Cristi Hegranes believes in local reporting. That’s why nearly two decades ago, she founded Global Press, an organization dedicated to covering news around the world. Her formula is simple: hire local people to write about local issues. She outlines the success of her new model of journalism in the book Byline.
Teen Vogue Editor-in-Chief Versha Sharma joined Hegranes and Global Press reporter, Zimbabwean journalist Kudzai Mazvarirwofa, at Housing Works Bookstore in Lower Manhattan to discuss journalism, the book, and why local reporters and reporting matters. The event was sponsored by Foundation CHANEL.
Global Press consists of local women journalists reporting on issues familiar to them. The reporters decide the stories that matter to them and their community rather than relying on editors from afar dictating the narratives that matter. The result is a very different kind of international news story from the what is traditionally offered by multinational conglomerates.
Too often, news outlets, especially in the United States, will deploy journalists in other countries with little on-the-ground knowledge, few connections, and a lack of understanding of the local culture. Hegranes calls these “parachute journalists,” because they fly in and fly out without really understanding what they are reporting on. The problem has been made worse as fewer outlets maintain foreign bureaus, instead sending reporters with little experience in the region they suddenly are expected to be experts in. By hiring local reporters to cover local issues, Hegranes’s organization, Global Press, has a staff of people deeply familiar with the places they are covering.
The concept is something Hegranes knows first hand when she earned herself a coveted assignment while still in journalism school. She was sent to abroad to cover a story she had pitched, and a week or so into the assignment she realized she was entirely the wrong person the write about the story. She was out of place, and more importantly out of context.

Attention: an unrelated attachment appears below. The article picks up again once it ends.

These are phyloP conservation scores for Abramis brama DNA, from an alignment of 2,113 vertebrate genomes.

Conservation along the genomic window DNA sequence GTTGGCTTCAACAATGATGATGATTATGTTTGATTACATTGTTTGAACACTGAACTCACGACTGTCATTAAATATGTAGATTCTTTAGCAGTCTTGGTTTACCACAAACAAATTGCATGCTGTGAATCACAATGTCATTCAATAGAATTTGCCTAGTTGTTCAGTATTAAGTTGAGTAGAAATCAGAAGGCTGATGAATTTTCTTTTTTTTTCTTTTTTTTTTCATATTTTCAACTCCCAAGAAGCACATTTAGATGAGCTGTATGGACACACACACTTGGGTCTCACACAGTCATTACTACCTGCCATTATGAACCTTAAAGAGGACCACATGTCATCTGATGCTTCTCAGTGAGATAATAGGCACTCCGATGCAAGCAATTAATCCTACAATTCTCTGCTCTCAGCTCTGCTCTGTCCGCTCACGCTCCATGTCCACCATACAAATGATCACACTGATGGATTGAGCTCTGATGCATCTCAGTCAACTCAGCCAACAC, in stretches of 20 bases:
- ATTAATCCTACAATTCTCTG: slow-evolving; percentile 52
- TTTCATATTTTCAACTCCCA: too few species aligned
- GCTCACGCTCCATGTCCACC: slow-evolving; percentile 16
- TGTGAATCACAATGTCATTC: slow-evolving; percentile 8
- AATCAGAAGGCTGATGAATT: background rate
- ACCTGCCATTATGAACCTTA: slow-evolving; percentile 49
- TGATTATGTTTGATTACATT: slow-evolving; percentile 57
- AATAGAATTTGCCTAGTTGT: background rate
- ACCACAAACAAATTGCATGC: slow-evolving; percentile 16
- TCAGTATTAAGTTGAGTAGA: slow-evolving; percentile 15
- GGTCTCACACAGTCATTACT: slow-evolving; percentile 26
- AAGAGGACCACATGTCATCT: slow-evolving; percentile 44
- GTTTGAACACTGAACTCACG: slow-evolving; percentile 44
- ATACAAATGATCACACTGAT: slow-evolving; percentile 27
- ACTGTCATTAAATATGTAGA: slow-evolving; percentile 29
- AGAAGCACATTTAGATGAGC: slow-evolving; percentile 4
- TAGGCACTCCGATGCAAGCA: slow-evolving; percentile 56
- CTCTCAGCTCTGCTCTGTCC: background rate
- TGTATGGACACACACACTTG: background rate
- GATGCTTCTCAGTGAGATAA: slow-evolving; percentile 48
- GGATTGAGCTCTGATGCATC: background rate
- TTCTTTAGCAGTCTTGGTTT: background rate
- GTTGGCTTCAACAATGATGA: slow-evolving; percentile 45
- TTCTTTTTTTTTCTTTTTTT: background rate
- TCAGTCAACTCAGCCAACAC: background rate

What evolved was Global Press. The organization was founded in 2006 and now has reporters around the world at established, independent new bureaus staffed by women journalists. The locations are typically in regions least covered by international press. Since its founding, more than 250 journalists have been trained by the Global Press organization.
The event at Housing Works kicked off with Hegranes showing a video explaining the concept of the organization. The key to the success is that instead of foreign editors assigning stories to reporters, they pitch their own stories. These issues are meaningful to them and their communities rather than driven by the perceived tastes and pre preconceived expectations of a foreign audience. The local reporters research and produce the story, and then from there it is published both locally in local languages and in English on an international platform.
And the journalism matters.
One example Hegranes brings up was their reporting on virginity testing. A local journalist in Mongolia wanted to cover the story of how young girls were plucked from their high school classrooms and inspected for virginity, often by a male technician. The examinations were forced, as reported in the Global Press Journal.
As a result of coverage by Global Press, the story picked up international notoriety, and pressure from those news items led the government to end the practice. Today, the Global Press reporters regularly check in to see whether the ban has been upheld.
Hegranes also read from the book, Byline. The first draft was written in four months, she says, because of how important the narrative was to her. She also wrote it too while mothering a toddler — no small feat, let me tell you.
After reading a passage, Global Press correspondent Kudzai Mazvarirwofa joined her on stage. Mazvarirwofa is a Zimbabwean journalist who talks about the process of Global Press, and how the organization helped her and other reporters prepare for the onset of the global pandemic. With journalists stationed around the world, they were watching as the pandemic shutdowns rolled across the globe.
As lockdowns approached in Zimbabwe, Mazvarirwofa explains how Global Press prepped their journalists ensuring they had access to the tools they needed to keep reporting, as well as incoming pay.
A global organization has some unique challenges. One of those, Hegranes explained, is how Global Press has a style guide appropriate for an international news organization. Jargon terms like “global south” are out. What does that mean, after all? Most people will struggle to define it, even in English. The important thing to Global Press is to use words with clear meaning and relevancy rather than through the lens of the west.
Hegranes is a true believer. She not only wrote Byline, but she simultaneously runs the Global Press organization. Byline is available now.